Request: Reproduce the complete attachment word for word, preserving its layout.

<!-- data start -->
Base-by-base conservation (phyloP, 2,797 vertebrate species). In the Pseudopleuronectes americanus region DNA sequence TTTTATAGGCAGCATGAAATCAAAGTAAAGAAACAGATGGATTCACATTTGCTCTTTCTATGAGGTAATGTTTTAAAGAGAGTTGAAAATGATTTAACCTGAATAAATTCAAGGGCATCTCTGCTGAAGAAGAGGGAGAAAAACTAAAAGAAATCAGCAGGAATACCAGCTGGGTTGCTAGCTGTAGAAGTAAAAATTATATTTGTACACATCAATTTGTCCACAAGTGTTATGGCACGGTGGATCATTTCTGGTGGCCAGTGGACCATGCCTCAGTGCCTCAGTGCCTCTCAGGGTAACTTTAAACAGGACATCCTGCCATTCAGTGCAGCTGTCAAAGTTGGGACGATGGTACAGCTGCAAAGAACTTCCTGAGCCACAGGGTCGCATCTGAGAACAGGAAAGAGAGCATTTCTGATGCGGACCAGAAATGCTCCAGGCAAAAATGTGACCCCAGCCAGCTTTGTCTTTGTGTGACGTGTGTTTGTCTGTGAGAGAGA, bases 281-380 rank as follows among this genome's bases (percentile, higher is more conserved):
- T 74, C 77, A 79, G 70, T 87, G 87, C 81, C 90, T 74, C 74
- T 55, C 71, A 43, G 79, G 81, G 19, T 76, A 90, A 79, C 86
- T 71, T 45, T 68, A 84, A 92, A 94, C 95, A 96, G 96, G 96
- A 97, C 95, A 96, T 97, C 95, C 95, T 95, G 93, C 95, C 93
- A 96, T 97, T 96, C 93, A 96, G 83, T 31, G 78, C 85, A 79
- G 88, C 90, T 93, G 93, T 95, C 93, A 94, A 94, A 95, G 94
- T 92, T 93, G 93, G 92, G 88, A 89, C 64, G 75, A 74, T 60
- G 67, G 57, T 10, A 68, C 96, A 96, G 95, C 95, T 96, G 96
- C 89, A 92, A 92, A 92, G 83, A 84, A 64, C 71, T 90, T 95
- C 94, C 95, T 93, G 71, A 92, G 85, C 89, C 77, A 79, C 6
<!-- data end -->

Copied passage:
Base-by-base conservation (phyloP, 2,797 vertebrate species). In the Pseudopleuronectes americanus region DNA sequence TTTTATAGGCAGCATGAAATCAAAGTAAAGAAACAGATGGATTCACATTTGCTCTTTCTATGAGGTAATGTTTTAAAGAGAGTTGAAAATGATTTAACCTGAATAAATTCAAGGGCATCTCTGCTGAAGAAGAGGGAGAAAAACTAAAAGAAATCAGCAGGAATACCAGCTGGGTTGCTAGCTGTAGAAGTAAAAATTATATTTGTACACATCAATTTGTCCACAAGTGTTATGGCACGGTGGATCATTTCTGGTGGCCAGTGGACCATGCCTCAGTGCCTCAGTGCCTCTCAGGGTAACTTTAAACAGGACATCCTGCCATTCAGTGCAGCTGTCAAAGTTGGGACGATGGTACAGCTGCAAAGAACTTCCTGAGCCACAGGGTCGCATCTGAGAACAGGAAAGAGAGCATTTCTGATGCGGACCAGAAATGCTCCAGGCAAAAATGTGACCCCAGCCAGCTTTGTCTTTGTGTGACGTGTGTTTGTCTGTGAGAGAGA, bases 281-380 rank as follows among this genome's bases (percentile, higher is more conserved):
- T 74, C 77, A 79, G 70, T 87, G 87, C 81, C 90, T 74, C 74
- T 55, C 71, A 43, G 79, G 81, G 19, T 76, A 90, A 79, C 86
- T 71, T 45, T 68, A 84, A 92, A 94, C 95, A 96, G 96, G 96
- A 97, C 95, A 96, T 97, C 95, C 95, T 95, G 93, C 95, C 93
- A 96, T 97, T 96, C 93, A 96, G 83, T 31, G 78, C 85, A 79
- G 88, C 90, T 93, G 93, T 95, C 93, A 94, A 94, A 95, G 94
- T 92, T 93, G 93, G 92, G 88, A 89, C 64, G 75, A 74, T 60
- G 67, G 57, T 10, A 68, C 96, A 96, G 95, C 95, T 96, G 96
- C 89, A 92, A 92, A 92, G 83, A 84, A 64, C 71, T 90, T 95
- C 94, C 95, T 93, G 71, A 92, G 85, C 89, C 77, A 79, C 6